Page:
Conservation of Roman Mosaics and Mural Paintings

There is a Balkan Heritage Field School affiliated with this project.


PROJECT: 2011, 2014 -2015 wall paintings


The conservation team of NI Stobi and the project volunteers with funding from the Balkan Heritage foundation successfully conserved and restored two of the floor mosaics from the Theodosian Palace of Stobi in 2012 and 2013. The years 2014 and 2015 saw  the conservation and restoration of the mosaics from the narthex of the Episcopal Basilica which is considered to be the oldest and most important Early Christian monument in the Republic of North Macedonia. Both of these projects were made possible by the participation of volunteers who along with the specialists were involved in all stages of the conservation – restoration processes, including preparation of detailed technical and photo documentation, condition assessment, etc. Following the restoration of the mosaics from the narthex of the Episcopal Basilica (100 sq m ) and the two mosaics from the Theodosian Palace (40 sq m), they were successfully re-laid in their original position in the buildings and thus presented to the public.

In 2016 and 2017 the efforts were focused on in situ conservation of mosaics from the atrium and triclinium of the Episcopal residence (so called “Casino”). Mosaics from this palace had severe damage due to the lack of maintenance in the past decades. Various problems such as detached layers of the mosaics, vegetation growth under the tessellatum, cracks, lacunae, missing or detached tesserae, degraded mortar, degradation of the previous interventions etc. were detected on these mosaics. In the course of 2016 and 2017 conservation work, precise technical and photo documentation was created for the first time, followed by conservation activities that included detailed mechanical and chemical cleaning of the mosaic surface and bedding layers, edge repairs, filling of the lacunae, injecting with liquid mortar, re-setting of tesserae, grouting, consolidation of mosaic structure and consolidation of tesserae. Protective measures that were undertaken on these mosaics (30 m 2) strengthened their durability and improved their visual appearance.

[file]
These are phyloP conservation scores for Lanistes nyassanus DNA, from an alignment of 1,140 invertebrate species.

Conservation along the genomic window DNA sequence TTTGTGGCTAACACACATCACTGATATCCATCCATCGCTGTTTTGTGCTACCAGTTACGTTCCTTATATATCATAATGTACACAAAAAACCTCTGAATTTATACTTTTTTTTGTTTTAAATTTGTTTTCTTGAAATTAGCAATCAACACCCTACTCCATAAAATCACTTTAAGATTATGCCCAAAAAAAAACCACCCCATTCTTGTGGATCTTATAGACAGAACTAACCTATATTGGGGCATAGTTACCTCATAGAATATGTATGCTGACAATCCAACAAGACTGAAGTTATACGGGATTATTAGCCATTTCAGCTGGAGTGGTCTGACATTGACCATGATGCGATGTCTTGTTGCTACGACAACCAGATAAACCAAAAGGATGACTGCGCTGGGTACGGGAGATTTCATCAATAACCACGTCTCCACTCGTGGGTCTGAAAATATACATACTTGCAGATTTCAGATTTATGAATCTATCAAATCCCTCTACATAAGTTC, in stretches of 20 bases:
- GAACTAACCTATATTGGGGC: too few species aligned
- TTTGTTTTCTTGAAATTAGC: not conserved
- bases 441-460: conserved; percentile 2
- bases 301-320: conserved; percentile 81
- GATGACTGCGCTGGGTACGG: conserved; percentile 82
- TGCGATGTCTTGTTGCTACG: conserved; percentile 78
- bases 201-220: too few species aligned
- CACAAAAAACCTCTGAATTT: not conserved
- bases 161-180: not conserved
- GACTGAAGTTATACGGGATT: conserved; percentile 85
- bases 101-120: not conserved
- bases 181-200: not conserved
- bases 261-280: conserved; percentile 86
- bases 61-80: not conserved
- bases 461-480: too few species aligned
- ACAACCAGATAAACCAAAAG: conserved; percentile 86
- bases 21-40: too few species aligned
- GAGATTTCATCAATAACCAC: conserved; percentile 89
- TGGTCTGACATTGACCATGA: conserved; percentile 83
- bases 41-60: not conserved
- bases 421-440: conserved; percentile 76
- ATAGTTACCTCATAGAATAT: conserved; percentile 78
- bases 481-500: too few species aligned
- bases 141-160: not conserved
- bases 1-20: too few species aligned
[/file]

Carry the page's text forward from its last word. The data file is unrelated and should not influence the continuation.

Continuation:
In 2018-2019 the conservation activities  were focused on the mosaic floor in Room 1 of the House of Parthenius. The first conservation treatment of this mosaic was performed in the 1930’s and until 2018, the mosaic was covered with sand, and never properly documented. The different work stages included mechanical cleaning of the mosaic surface, removing the old and deteriorated cement repairs, stabilizing and consolidating the mosaic structure, injecting of liquid mortar, replacing destroyed nucleus, filling the lacunae, edge repairs, and resetting tesserae. All the processes were followed up with new technical and photo documentation using photogrammetry.

After two seasons of in situ conservation of the mosaic, almost the entire surface was stabilized with all the above-mentioned techniques. It is necessary to continue the good practices until this project is completed and the mosaic is on display to the public. Conservation and restoration work on this mosaic will continue in 2022.

More about the site: The first historic records to mention Stobi are by the Roman historian Titus Livy (ca. 197 BCE). According to Livy, Stobi became an important center for salt trading after the Roman conquests of Macedonia and the establishment of Pax Romana. In 69 CE, Emperor Vespasian granted Stobi the rank of municipium and the right to mint its own coins. Stobi was not only an important salt trading center but also strategically located at the crossroads of the ancient roads that ran along the two rivers Axios and Erigon. The first road connected the North and the South of the Balkans as it does today, while the second to the southwest connected Stobi with Via Egnatia near Heraclea Lyncestis and to the northeast it continued to Serdica.

This commercial and strategic position brought Stobi long-term prosperity, especially in the period between the 1st and 3rd centuries CE. Several monumental buildings in the city are dated to this period: the Theatre, the first City Wall, Porta Heraclea, Public Building with Arches (most likely the Stobi library), Casa Romana, the Synagogue, as well as the water supply system. In 267 CE the city suffered Goths and Herules raids. At the end of the 3rd century Stobi was devastated by an earthquake, later rebuilt, but following a different urban plan. Most of the ruins visible today belong to buildings dated to this period.

In the 4th century CE, Stobi became an important Christian center and the seat of powerful bishops. In the 5th– 6th centuries, Stobi was the capital city of the Roman province Macedonia Secunda, but suffered from the raids of Huns, Ostrogoths, Avars and Slavs. The constant threat of barbarian raids, as well as certain climatic changes lead to the gradual abandonment of the city in the second half of the 6th century CE. Some records mention a small Slav community that settled and lived there in later centuries. The last historical reference regarding Stobi describes the victory of the Byzantine troops over Stobi’s local militia during the 11th century CE.

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